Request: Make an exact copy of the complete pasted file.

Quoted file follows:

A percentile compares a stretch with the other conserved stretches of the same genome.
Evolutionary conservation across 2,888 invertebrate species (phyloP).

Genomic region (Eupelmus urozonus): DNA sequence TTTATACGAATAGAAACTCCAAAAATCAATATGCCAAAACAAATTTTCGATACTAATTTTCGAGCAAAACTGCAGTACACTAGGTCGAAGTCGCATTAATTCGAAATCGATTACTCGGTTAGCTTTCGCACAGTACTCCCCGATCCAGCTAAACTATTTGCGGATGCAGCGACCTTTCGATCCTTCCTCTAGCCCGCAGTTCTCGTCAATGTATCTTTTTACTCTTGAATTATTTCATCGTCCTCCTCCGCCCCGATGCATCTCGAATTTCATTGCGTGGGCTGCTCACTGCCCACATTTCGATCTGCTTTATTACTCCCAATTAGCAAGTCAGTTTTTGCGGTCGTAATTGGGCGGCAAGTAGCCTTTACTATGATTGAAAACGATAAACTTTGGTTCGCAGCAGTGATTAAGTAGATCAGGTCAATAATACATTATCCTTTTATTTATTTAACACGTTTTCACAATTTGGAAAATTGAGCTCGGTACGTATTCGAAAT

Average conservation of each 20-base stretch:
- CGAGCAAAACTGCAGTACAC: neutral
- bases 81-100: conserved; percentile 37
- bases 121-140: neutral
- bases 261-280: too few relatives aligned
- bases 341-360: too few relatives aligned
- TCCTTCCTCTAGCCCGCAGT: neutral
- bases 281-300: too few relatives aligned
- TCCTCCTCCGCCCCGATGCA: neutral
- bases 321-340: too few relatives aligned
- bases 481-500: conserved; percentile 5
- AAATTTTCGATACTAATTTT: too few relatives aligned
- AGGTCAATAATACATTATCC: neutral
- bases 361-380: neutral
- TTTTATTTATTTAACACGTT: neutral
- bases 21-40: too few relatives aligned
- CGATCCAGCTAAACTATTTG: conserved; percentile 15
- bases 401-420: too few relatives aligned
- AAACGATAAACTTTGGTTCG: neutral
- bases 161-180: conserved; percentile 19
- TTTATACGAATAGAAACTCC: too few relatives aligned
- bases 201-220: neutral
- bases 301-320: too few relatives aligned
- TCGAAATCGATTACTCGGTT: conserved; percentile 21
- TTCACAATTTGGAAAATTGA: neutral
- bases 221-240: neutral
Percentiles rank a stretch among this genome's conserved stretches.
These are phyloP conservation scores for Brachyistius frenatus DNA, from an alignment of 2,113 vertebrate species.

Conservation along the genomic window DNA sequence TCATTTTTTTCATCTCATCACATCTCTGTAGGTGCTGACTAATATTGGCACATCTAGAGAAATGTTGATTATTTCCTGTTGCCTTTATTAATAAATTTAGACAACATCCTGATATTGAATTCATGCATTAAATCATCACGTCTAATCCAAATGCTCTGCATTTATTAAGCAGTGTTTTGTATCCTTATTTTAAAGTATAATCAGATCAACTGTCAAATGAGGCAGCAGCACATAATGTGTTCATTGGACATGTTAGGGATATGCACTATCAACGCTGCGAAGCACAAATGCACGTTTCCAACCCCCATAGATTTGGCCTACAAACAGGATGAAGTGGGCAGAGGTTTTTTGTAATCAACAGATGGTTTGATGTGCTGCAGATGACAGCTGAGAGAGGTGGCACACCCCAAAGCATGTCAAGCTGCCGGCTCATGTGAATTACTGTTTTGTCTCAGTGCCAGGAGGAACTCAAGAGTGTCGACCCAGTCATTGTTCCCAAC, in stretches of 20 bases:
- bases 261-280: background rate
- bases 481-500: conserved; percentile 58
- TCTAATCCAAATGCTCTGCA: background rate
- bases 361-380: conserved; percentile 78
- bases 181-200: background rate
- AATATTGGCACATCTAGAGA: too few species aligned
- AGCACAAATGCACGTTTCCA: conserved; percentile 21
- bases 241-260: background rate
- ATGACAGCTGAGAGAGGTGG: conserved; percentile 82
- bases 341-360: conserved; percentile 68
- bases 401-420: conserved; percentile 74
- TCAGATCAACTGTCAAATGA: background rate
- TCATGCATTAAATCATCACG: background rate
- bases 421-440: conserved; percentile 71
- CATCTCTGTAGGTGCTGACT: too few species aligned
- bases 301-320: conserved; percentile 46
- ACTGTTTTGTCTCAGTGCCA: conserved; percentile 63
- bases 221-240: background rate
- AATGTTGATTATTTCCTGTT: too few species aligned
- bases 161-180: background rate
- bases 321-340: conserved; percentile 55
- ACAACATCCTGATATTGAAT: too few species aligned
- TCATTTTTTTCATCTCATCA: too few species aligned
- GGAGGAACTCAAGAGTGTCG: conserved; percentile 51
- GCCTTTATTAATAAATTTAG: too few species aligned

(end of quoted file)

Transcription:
A percentile compares a stretch with the other conserved stretches of the same genome.
Evolutionary conservation across 2,888 invertebrate species (phyloP).

Genomic region (Eupelmus urozonus): DNA sequence TTTATACGAATAGAAACTCCAAAAATCAATATGCCAAAACAAATTTTCGATACTAATTTTCGAGCAAAACTGCAGTACACTAGGTCGAAGTCGCATTAATTCGAAATCGATTACTCGGTTAGCTTTCGCACAGTACTCCCCGATCCAGCTAAACTATTTGCGGATGCAGCGACCTTTCGATCCTTCCTCTAGCCCGCAGTTCTCGTCAATGTATCTTTTTACTCTTGAATTATTTCATCGTCCTCCTCCGCCCCGATGCATCTCGAATTTCATTGCGTGGGCTGCTCACTGCCCACATTTCGATCTGCTTTATTACTCCCAATTAGCAAGTCAGTTTTTGCGGTCGTAATTGGGCGGCAAGTAGCCTTTACTATGATTGAAAACGATAAACTTTGGTTCGCAGCAGTGATTAAGTAGATCAGGTCAATAATACATTATCCTTTTATTTATTTAACACGTTTTCACAATTTGGAAAATTGAGCTCGGTACGTATTCGAAAT

Average conservation of each 20-base stretch:
- CGAGCAAAACTGCAGTACAC: neutral
- bases 81-100: conserved; percentile 37
- bases 121-140: neutral
- bases 261-280: too few relatives aligned
- bases 341-360: too few relatives aligned
- TCCTTCCTCTAGCCCGCAGT: neutral
- bases 281-300: too few relatives aligned
- TCCTCCTCCGCCCCGATGCA: neutral
- bases 321-340: too few relatives aligned
- bases 481-500: conserved; percentile 5
- AAATTTTCGATACTAATTTT: too few relatives aligned
- AGGTCAATAATACATTATCC: neutral
- bases 361-380: neutral
- TTTTATTTATTTAACACGTT: neutral
- bases 21-40: too few relatives aligned
- CGATCCAGCTAAACTATTTG: conserved; percentile 15
- bases 401-420: too few relatives aligned
- AAACGATAAACTTTGGTTCG: neutral
- bases 161-180: conserved; percentile 19
- TTTATACGAATAGAAACTCC: too few relatives aligned
- bases 201-220: neutral
- bases 301-320: too few relatives aligned
- TCGAAATCGATTACTCGGTT: conserved; percentile 21
- TTCACAATTTGGAAAATTGA: neutral
- bases 221-240: neutral
Percentiles rank a stretch among this genome's conserved stretches.
These are phyloP conservation scores for Brachyistius frenatus DNA, from an alignment of 2,113 vertebrate species.

Conservation along the genomic window DNA sequence TCATTTTTTTCATCTCATCACATCTCTGTAGGTGCTGACTAATATTGGCACATCTAGAGAAATGTTGATTATTTCCTGTTGCCTTTATTAATAAATTTAGACAACATCCTGATATTGAATTCATGCATTAAATCATCACGTCTAATCCAAATGCTCTGCATTTATTAAGCAGTGTTTTGTATCCTTATTTTAAAGTATAATCAGATCAACTGTCAAATGAGGCAGCAGCACATAATGTGTTCATTGGACATGTTAGGGATATGCACTATCAACGCTGCGAAGCACAAATGCACGTTTCCAACCCCCATAGATTTGGCCTACAAACAGGATGAAGTGGGCAGAGGTTTTTTGTAATCAACAGATGGTTTGATGTGCTGCAGATGACAGCTGAGAGAGGTGGCACACCCCAAAGCATGTCAAGCTGCCGGCTCATGTGAATTACTGTTTTGTCTCAGTGCCAGGAGGAACTCAAGAGTGTCGACCCAGTCATTGTTCCCAAC, in stretches of 20 bases:
- bases 261-280: background rate
- bases 481-500: conserved; percentile 58
- TCTAATCCAAATGCTCTGCA: background rate
- bases 361-380: conserved; percentile 78
- bases 181-200: background rate
- AATATTGGCACATCTAGAGA: too few species aligned
- AGCACAAATGCACGTTTCCA: conserved; percentile 21
- bases 241-260: background rate
- ATGACAGCTGAGAGAGGTGG: conserved; percentile 82
- bases 341-360: conserved; percentile 68
- bases 401-420: conserved; percentile 74
- TCAGATCAACTGTCAAATGA: background rate
- TCATGCATTAAATCATCACG: background rate
- bases 421-440: conserved; percentile 71
- CATCTCTGTAGGTGCTGACT: too few species aligned
- bases 301-320: conserved; percentile 46
- ACTGTTTTGTCTCAGTGCCA: conserved; percentile 63
- bases 221-240: background rate
- AATGTTGATTATTTCCTGTT: too few species aligned
- bases 161-180: background rate
- bases 321-340: conserved; percentile 55
- ACAACATCCTGATATTGAAT: too few species aligned
- TCATTTTTTTCATCTCATCA: too few species aligned
- GGAGGAACTCAAGAGTGTCG: conserved; percentile 51
- GCCTTTATTAATAAATTTAG: too few species aligned